By Tiffany Frye
British writer and lesbian Jeanette Winterson is best known for her semi-autobiographical novel “Oranges Are Not The Only Fruit.” Her new memoir “Why Be Happy When You Can Be Normal?” fills in the silent story lurking between the lines of “Oranges.”
“Why Be Happy” chronicles Winterson’s strained childhood growing up as a bibliophile and lesbian in an evangelical Protestant household that barred any book that wasn’t a Christian text and all manner and means of sexual and self-expression.
The memoir proceeds in usual Winterson fashion, not in a wholly chronological order, but jumping from here to there, building up parallels between events that took place in the past and those in the present. Winterson has said there are some events that occupy similar spaces in your heart and mind even though they may be years apart. Her book conveys this other type of order. It is an ambiguous order that develops slowly and is true to what Winterson calls “real-time,” not “clock-time.”
The most powerful idea in “Why Be Happy” is the idea that books and poetry are absolutely indispensable. At home, little Jeanette is surrounded by her adoptive mother’s notions of “normalcy,” defined by the imminence of the Apocalypse and admonishments such as “the Devil led us to the wrong crib.”
She finds refuge in books and realizes that she must tell her own story in order to survive all of the other stories that are forced upon her. She runs to the library every day to lose and then find herself again in the shelves of “English Literature A-Z,” steadily working her way through the alphabet – “Thank God her name was Austen,” she says with relief as she looks back on her adventures in bookland.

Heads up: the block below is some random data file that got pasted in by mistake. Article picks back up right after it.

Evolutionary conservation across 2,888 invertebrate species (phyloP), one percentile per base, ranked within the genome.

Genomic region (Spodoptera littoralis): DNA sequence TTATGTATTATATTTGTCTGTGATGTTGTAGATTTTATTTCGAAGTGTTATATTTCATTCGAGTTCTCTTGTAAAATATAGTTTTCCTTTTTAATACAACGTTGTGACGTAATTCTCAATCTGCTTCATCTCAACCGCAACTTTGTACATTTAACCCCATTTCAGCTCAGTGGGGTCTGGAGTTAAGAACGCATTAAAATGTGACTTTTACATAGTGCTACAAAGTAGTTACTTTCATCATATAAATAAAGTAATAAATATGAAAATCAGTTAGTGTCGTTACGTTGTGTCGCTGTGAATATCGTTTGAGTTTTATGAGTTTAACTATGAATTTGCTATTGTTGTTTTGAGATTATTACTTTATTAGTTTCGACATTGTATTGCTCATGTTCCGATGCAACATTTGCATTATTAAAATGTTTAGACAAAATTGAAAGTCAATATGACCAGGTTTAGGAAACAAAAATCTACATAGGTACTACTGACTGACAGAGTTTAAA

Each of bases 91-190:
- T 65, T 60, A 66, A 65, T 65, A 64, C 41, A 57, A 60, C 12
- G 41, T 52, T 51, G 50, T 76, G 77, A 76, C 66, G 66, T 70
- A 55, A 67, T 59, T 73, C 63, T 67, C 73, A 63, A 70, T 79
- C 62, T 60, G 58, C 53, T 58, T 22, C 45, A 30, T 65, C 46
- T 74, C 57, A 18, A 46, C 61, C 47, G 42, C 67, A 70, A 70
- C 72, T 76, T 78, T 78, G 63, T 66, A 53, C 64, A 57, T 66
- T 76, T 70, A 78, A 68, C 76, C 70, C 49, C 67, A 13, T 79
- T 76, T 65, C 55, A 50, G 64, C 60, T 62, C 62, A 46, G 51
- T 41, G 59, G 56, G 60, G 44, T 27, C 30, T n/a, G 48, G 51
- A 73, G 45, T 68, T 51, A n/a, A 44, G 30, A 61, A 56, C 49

When I went to her reading, Winterson looked and sounded just as fierce as I imagined her 16-year old self to be. She energetically decried the idea that poetry isn’t for the public and that literature is merely a leisure activity for the upper classes.
Winterson grew up in a working-class household in a working-class town. She says that words were always in the air, that Shakespeare and the Bible were quoted equally and that the storytelling culture formed the bedrock of social interaction. Without books, there would have been no history or culture to build on.
The second part of the memoir shows a Jeanette just as powerful, but not quite as fierce. Much of it was being written as the events themselves unfolded, giving it a rather raw feeling. We see her battling a mental breakdown and working her way through a series of failed relationships, always coming up against the same predicament – an inability to let herself be loved. The emotions are laid bare, and the effect of her impossible upbringing is evident. All the same, she continues to turn to words, quoting poetry in her darkest moments.
The memoir covers large swaths of time, dipping into each of Winterson’s previous publications and building a nearly complete picture of her development into the writer and person she is now. In the end, Winterson reminds us that there are always questions that will never be answered and always openings that will never be closed. She ends with this: “I do not know what happens next.”
To find out more about Jeannete Winterson and for a link to purchase her books, visit her website here: www.distantcloud.co.uk